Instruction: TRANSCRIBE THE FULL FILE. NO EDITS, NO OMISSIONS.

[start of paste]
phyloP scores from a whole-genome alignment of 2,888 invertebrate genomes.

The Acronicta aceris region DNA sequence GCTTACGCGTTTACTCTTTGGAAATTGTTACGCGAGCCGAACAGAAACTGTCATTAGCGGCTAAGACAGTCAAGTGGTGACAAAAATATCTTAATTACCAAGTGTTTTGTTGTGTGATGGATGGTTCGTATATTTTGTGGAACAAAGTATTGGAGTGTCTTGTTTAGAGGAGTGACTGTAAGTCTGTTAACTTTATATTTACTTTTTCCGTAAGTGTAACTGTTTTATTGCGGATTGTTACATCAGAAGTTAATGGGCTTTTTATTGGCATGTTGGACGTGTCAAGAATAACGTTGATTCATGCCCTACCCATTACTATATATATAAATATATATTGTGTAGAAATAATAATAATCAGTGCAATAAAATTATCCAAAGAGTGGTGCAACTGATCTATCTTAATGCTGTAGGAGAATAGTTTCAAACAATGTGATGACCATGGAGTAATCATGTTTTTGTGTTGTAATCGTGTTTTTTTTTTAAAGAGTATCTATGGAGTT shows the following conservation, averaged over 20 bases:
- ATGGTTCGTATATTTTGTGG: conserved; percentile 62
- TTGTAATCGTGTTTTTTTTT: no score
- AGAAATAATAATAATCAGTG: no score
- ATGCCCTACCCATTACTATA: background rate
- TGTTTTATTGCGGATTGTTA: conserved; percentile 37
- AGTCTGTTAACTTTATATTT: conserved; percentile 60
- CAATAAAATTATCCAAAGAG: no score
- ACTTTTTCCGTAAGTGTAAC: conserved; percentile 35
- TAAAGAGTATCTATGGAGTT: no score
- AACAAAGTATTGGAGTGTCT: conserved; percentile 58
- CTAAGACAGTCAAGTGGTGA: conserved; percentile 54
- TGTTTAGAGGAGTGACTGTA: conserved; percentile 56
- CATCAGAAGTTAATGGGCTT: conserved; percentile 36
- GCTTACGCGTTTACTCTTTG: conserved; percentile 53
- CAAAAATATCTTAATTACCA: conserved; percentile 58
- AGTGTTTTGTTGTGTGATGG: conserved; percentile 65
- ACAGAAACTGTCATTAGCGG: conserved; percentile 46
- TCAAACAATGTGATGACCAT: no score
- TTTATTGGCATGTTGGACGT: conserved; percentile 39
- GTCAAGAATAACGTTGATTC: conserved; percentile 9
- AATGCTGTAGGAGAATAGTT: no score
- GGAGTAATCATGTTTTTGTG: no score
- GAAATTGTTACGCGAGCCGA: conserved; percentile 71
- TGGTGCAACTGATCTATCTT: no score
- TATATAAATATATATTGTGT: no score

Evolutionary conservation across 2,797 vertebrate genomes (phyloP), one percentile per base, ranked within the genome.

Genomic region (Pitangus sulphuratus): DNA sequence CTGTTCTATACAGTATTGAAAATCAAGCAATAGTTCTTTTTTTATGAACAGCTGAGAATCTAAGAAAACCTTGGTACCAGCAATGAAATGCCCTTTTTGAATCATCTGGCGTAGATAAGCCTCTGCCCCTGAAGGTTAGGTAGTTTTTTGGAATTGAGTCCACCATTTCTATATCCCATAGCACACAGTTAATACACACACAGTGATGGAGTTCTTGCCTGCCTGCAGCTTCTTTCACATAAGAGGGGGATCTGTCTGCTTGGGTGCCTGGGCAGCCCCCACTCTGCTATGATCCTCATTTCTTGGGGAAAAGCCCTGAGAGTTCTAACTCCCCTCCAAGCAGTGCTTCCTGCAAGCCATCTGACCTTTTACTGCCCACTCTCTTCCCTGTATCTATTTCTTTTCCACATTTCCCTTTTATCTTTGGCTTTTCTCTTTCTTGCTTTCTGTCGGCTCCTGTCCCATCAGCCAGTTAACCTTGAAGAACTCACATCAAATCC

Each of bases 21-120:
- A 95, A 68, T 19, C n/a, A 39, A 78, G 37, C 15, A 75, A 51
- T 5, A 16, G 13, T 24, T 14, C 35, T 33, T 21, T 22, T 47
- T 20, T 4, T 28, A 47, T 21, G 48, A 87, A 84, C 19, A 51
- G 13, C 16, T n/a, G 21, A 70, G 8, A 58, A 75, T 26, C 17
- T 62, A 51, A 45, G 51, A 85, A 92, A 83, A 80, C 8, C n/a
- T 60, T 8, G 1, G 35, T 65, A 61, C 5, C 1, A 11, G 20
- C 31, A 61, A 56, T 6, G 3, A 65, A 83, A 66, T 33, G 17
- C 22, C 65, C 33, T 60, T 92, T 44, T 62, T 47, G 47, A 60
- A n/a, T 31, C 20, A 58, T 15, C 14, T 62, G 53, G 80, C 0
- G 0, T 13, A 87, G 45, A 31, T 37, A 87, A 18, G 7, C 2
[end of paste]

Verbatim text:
phyloP scores from a whole-genome alignment of 2,888 invertebrate genomes.

The Acronicta aceris region DNA sequence GCTTACGCGTTTACTCTTTGGAAATTGTTACGCGAGCCGAACAGAAACTGTCATTAGCGGCTAAGACAGTCAAGTGGTGACAAAAATATCTTAATTACCAAGTGTTTTGTTGTGTGATGGATGGTTCGTATATTTTGTGGAACAAAGTATTGGAGTGTCTTGTTTAGAGGAGTGACTGTAAGTCTGTTAACTTTATATTTACTTTTTCCGTAAGTGTAACTGTTTTATTGCGGATTGTTACATCAGAAGTTAATGGGCTTTTTATTGGCATGTTGGACGTGTCAAGAATAACGTTGATTCATGCCCTACCCATTACTATATATATAAATATATATTGTGTAGAAATAATAATAATCAGTGCAATAAAATTATCCAAAGAGTGGTGCAACTGATCTATCTTAATGCTGTAGGAGAATAGTTTCAAACAATGTGATGACCATGGAGTAATCATGTTTTTGTGTTGTAATCGTGTTTTTTTTTTAAAGAGTATCTATGGAGTT shows the following conservation, averaged over 20 bases:
- ATGGTTCGTATATTTTGTGG: conserved; percentile 62
- TTGTAATCGTGTTTTTTTTT: no score
- AGAAATAATAATAATCAGTG: no score
- ATGCCCTACCCATTACTATA: background rate
- TGTTTTATTGCGGATTGTTA: conserved; percentile 37
- AGTCTGTTAACTTTATATTT: conserved; percentile 60
- CAATAAAATTATCCAAAGAG: no score
- ACTTTTTCCGTAAGTGTAAC: conserved; percentile 35
- TAAAGAGTATCTATGGAGTT: no score
- AACAAAGTATTGGAGTGTCT: conserved; percentile 58
- CTAAGACAGTCAAGTGGTGA: conserved; percentile 54
- TGTTTAGAGGAGTGACTGTA: conserved; percentile 56
- CATCAGAAGTTAATGGGCTT: conserved; percentile 36
- GCTTACGCGTTTACTCTTTG: conserved; percentile 53
- CAAAAATATCTTAATTACCA: conserved; percentile 58
- AGTGTTTTGTTGTGTGATGG: conserved; percentile 65
- ACAGAAACTGTCATTAGCGG: conserved; percentile 46
- TCAAACAATGTGATGACCAT: no score
- TTTATTGGCATGTTGGACGT: conserved; percentile 39
- GTCAAGAATAACGTTGATTC: conserved; percentile 9
- AATGCTGTAGGAGAATAGTT: no score
- GGAGTAATCATGTTTTTGTG: no score
- GAAATTGTTACGCGAGCCGA: conserved; percentile 71
- TGGTGCAACTGATCTATCTT: no score
- TATATAAATATATATTGTGT: no score

Evolutionary conservation across 2,797 vertebrate genomes (phyloP), one percentile per base, ranked within the genome.

Genomic region (Pitangus sulphuratus): DNA sequence CTGTTCTATACAGTATTGAAAATCAAGCAATAGTTCTTTTTTTATGAACAGCTGAGAATCTAAGAAAACCTTGGTACCAGCAATGAAATGCCCTTTTTGAATCATCTGGCGTAGATAAGCCTCTGCCCCTGAAGGTTAGGTAGTTTTTTGGAATTGAGTCCACCATTTCTATATCCCATAGCACACAGTTAATACACACACAGTGATGGAGTTCTTGCCTGCCTGCAGCTTCTTTCACATAAGAGGGGGATCTGTCTGCTTGGGTGCCTGGGCAGCCCCCACTCTGCTATGATCCTCATTTCTTGGGGAAAAGCCCTGAGAGTTCTAACTCCCCTCCAAGCAGTGCTTCCTGCAAGCCATCTGACCTTTTACTGCCCACTCTCTTCCCTGTATCTATTTCTTTTCCACATTTCCCTTTTATCTTTGGCTTTTCTCTTTCTTGCTTTCTGTCGGCTCCTGTCCCATCAGCCAGTTAACCTTGAAGAACTCACATCAAATCC

Each of bases 21-120:
- A 95, A 68, T 19, C n/a, A 39, A 78, G 37, C 15, A 75, A 51
- T 5, A 16, G 13, T 24, T 14, C 35, T 33, T 21, T 22, T 47
- T 20, T 4, T 28, A 47, T 21, G 48, A 87, A 84, C 19, A 51
- G 13, C 16, T n/a, G 21, A 70, G 8, A 58, A 75, T 26, C 17
- T 62, A 51, A 45, G 51, A 85, A 92, A 83, A 80, C 8, C n/a
- T 60, T 8, G 1, G 35, T 65, A 61, C 5, C 1, A 11, G 20
- C 31, A 61, A 56, T 6, G 3, A 65, A 83, A 66, T 33, G 17
- C 22, C 65, C 33, T 60, T 92, T 44, T 62, T 47, G 47, A 60
- A n/a, T 31, C 20, A 58, T 15, C 14, T 62, G 53, G 80, C 0
- G 0, T 13, A 87, G 45, A 31, T 37, A 87, A 18, G 7, C 2